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Nuclear & Plasma Sciences Society

Distinguished Lectures

Dr. Stephen Bayne

Texas Tech University


Semiconductor Devices for Pulsed Power and High Voltage Applications

One of the limiting components of high current, high voltage systems is the switch.  The switch is required to block high voltage, conduct high current, operate at high frequency and survive under extreme conditions such as high dv/dt, di/dt and high action.  Applications such as High Power Microwaves, High Energy Lasers, EM guns, EM armor, Biological and Environmental, accelerators and radars are just some of the systems that require high voltage and high current switches. The two main areas of switching are continuous applications such as in high voltage power supplies, and power conditioning in power electronics applications.  The next application for power switches are in the area of pulsed switching where the frequency of operation may be lower, but the peak current and voltage can be significantly higher.  Semiconductor power switches have matured over the years and are being integrated into pulsed power systems.  Bipolar type switches such as thyristors and GTOs are ideal for high current pulsed applications. Unipolar devices such as MOSFETS and JFETS are ideal for continuous operation.  The most popular device for continuous operation is the IGBT.  The IGBT is a bipolar device that can handle high current and block high voltage, but the switching frequency is much lower than the MOSFETs.  In order to reach the high voltage and current requirement for pulsed power applications, individual devices are stacked in series and parallel.  This leads to other challenges such as packing, thermal management and gate driver design.

Silicon (Si) power semiconductors were the devices of choice for pulsed power and continuous power applications.  The Si material is reaching its limit for high voltage, high current and high temperature operation. New wide bandgap materials such as Silicon Carbide (SiC) and Gallium Nitride (GaN) are being investigated for high pulsed power and continuous applications.  SiC is more mature that GaN and some low power devices are being introduced to the market place.  Research of SiC devices have demonstrated very high voltage and temperature operation.

This presentation will focus on power semiconductors for pulsed and continuous operations.  An overview of semiconductor physics will be given with a focus on the basic parameters such as bandgap, avalanche, mobility, and lifetime.  A review of the operation of power devices such as IGBTs, Thyristors, GTOs, and Power diodes such as P-I-N and JBS will be given.  Thermal and electrical performance will be covered in addition to failure analysis and limitations of the devices.  A discussion of SiC power devices, results, and updates on the state-of-the-art of the devices will be covered.  Modules for high voltage and high current applications will be discussed, along with how to select the appropriate devices for the right applications.  Silvaco simulation results will be provided to determine the high electric field across the devices under high blocking voltage.  Simulation results will also be provided to show the high current density and high temperature areas within the devices.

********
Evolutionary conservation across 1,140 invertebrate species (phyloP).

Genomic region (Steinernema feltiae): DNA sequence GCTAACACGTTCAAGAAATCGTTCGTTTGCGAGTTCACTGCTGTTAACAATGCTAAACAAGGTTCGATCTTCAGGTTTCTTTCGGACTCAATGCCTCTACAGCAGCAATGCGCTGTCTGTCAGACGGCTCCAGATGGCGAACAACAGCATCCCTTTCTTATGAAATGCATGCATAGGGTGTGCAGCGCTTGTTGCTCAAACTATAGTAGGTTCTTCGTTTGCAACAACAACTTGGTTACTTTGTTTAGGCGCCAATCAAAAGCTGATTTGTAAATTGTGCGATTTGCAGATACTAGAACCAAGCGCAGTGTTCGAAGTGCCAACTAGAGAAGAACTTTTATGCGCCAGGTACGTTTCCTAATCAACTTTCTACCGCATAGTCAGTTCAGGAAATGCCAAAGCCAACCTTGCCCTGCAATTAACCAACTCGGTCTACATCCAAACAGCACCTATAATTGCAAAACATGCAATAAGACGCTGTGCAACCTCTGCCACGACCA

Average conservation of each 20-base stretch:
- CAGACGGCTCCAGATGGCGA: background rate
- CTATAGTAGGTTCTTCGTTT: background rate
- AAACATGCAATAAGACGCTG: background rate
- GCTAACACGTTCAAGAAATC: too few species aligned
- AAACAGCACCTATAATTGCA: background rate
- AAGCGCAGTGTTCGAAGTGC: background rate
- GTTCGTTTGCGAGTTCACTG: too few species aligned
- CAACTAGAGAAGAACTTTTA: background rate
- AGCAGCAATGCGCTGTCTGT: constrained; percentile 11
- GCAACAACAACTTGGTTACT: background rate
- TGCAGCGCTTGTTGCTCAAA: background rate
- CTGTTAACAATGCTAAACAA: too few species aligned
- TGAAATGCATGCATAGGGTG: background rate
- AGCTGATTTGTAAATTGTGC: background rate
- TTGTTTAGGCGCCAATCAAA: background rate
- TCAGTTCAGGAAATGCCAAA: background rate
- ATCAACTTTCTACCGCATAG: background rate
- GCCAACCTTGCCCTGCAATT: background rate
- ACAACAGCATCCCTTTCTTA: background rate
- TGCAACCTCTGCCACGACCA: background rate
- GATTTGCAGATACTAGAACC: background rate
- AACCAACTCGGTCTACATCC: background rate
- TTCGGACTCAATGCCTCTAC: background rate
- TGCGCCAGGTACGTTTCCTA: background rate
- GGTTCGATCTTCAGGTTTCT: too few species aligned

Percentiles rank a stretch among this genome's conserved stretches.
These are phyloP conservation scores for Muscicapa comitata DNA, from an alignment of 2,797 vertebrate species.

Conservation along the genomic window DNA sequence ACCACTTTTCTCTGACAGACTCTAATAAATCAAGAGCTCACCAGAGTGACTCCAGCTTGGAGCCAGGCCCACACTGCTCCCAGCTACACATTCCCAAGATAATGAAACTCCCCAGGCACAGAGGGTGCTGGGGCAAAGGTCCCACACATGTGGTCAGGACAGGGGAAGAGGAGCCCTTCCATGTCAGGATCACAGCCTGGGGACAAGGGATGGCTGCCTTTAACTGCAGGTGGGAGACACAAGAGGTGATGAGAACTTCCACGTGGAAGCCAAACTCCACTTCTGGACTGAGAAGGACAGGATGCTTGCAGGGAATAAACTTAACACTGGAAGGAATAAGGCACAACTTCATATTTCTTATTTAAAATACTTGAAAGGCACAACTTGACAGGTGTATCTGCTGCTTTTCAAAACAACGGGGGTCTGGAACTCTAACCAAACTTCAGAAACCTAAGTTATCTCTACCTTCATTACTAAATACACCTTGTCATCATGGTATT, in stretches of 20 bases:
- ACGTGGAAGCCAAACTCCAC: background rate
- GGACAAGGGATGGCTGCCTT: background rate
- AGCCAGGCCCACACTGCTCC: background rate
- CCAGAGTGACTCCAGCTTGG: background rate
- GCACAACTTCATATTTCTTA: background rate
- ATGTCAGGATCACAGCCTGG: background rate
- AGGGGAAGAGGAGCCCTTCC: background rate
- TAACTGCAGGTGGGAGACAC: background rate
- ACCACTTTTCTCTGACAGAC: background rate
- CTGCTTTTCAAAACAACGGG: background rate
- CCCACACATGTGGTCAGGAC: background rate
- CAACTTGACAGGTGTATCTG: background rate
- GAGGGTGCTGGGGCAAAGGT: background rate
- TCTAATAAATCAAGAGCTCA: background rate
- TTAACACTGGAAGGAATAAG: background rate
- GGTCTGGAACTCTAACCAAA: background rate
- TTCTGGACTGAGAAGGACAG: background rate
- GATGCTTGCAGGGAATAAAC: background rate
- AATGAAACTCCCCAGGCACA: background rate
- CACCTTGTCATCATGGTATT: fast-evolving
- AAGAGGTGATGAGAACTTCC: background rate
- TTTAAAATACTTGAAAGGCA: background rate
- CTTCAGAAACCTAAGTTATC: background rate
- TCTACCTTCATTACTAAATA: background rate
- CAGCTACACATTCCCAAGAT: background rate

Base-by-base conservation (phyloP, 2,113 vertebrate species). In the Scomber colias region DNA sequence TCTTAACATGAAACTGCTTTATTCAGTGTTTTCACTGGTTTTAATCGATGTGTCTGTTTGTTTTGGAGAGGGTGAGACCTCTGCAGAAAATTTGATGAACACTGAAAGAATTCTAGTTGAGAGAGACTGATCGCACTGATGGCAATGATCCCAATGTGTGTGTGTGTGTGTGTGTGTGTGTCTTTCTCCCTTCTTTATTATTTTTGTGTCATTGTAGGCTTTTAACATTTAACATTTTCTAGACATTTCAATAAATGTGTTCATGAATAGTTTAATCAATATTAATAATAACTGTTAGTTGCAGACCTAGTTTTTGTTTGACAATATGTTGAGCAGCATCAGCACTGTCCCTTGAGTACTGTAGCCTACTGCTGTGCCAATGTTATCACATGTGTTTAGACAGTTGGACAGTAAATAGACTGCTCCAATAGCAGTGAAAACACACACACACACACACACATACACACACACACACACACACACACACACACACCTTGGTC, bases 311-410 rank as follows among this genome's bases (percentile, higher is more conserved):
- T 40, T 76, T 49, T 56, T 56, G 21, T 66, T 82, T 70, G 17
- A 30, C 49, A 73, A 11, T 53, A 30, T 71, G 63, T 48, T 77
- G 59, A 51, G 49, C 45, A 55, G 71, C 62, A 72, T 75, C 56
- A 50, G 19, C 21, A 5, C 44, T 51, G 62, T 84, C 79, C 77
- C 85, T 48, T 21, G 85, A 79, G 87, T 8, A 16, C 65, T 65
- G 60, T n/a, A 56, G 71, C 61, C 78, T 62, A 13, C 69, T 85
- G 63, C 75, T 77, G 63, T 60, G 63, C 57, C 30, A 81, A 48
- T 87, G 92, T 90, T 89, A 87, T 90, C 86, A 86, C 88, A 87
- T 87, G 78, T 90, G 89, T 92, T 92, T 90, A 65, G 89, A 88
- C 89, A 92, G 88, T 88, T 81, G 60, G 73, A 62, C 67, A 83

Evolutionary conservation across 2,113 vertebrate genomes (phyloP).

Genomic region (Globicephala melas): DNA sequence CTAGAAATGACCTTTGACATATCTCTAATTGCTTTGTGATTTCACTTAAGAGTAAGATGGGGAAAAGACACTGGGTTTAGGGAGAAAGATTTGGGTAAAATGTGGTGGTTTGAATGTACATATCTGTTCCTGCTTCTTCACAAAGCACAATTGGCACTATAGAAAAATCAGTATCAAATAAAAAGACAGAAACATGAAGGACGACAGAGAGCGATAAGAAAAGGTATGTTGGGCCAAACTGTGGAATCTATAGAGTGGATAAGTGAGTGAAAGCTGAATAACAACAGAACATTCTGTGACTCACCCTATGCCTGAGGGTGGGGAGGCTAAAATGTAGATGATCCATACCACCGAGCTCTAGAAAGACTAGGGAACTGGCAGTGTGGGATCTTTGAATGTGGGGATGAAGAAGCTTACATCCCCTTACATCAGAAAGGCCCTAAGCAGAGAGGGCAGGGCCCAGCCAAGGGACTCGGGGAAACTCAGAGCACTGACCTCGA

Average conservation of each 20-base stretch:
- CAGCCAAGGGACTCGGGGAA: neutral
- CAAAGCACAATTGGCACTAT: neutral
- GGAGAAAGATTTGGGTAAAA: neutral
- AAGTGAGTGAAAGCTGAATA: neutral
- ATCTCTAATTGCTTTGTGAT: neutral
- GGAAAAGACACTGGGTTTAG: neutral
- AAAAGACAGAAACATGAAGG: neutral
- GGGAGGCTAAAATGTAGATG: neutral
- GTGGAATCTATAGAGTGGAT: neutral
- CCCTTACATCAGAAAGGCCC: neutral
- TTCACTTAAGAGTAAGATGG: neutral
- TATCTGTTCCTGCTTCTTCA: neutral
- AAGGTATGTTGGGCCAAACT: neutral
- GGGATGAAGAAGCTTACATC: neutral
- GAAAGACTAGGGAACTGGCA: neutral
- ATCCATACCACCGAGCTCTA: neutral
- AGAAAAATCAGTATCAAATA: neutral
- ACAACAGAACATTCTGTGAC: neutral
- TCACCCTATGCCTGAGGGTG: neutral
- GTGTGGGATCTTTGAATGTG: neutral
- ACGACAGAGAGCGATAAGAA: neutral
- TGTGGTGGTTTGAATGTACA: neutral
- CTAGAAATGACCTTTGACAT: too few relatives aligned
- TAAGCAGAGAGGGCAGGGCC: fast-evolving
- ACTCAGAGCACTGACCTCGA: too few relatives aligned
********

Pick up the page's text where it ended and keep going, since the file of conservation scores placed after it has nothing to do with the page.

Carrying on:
Dr. Stephen B. Bayne received his PhD, MS and BS degrees in Electrical Engineering from Texas Tech University.  After completing his Doctorial studies, he joined the Naval Research Lab (NRL) where he was an Electronics Engineer designing advanced power electronics systems for space power applications.  After two and a half years at NRL, Dr. Bayne transferred to the Army Research Lab (ARL) where he was instrumental in developing a high temperature power electronic program.  Dr. Bayne was promoted to Team Lead at ARL where he led the power components team which consisted of five Engineers. As the Team Leader, Dr. Bayne was responsible for advanced research in high temperature and advance power devices for Army applications.  In addition, he developed internal research and also generated Small Business Initiative Research (SBIR) topics and worked as the Contracting Officer Representative (COR) on several contracts.  After one and a half years as Team Lead, Dr. Bayne was promoted to Branch Chief of the Directed Energy Branch where he managed 16 Engineers, Technicians and support Staff.  Dr. Bayne managed a multi-million dollar budget, and was responsible for recruiting, development, and performance evaluation of members in the branch.  After eight years at the ARL, Dr. Bayne transitioned over to academia where he is currently a Professor at Texas Tech University (TTU).  His research interests at Texas Tech are Power Electronics, Pulse Power, Power Semiconductor Devices and Renewable Energy.  Dr. Bayne has over 148 publications and has given three short courses in the area of power semiconductors for pulsed applications. He also co-authored a chapter in the book Advances in Silicon Carbide Processing and Applications.  Dr. Bayne has given several invited talks and developed the Power Semiconductors course at TTU.  In addition, he has a very strong research program at TTU in the area of power semiconductors for high energy applications and has attracted over $7,723,000 in the last eight years.

Dr. Bayne has won several awards at ARL including the Army Research Lab Achievement Award for Human Resources Development, the Army Research Lab Achievement Award for Engineering, the Army Greatest Invention Award and the Army Research and Development Award.  He also received the TTU Lockheed Martin Excellence in Engineering Teaching award, and the IEEE Texas Tech University Student Branch Teacher of the Year award.  He was inducted into the TTU Teaching Academy in 2013.  Dr. Bayne is also a veteran of the military, where he served four years in the Air Force.

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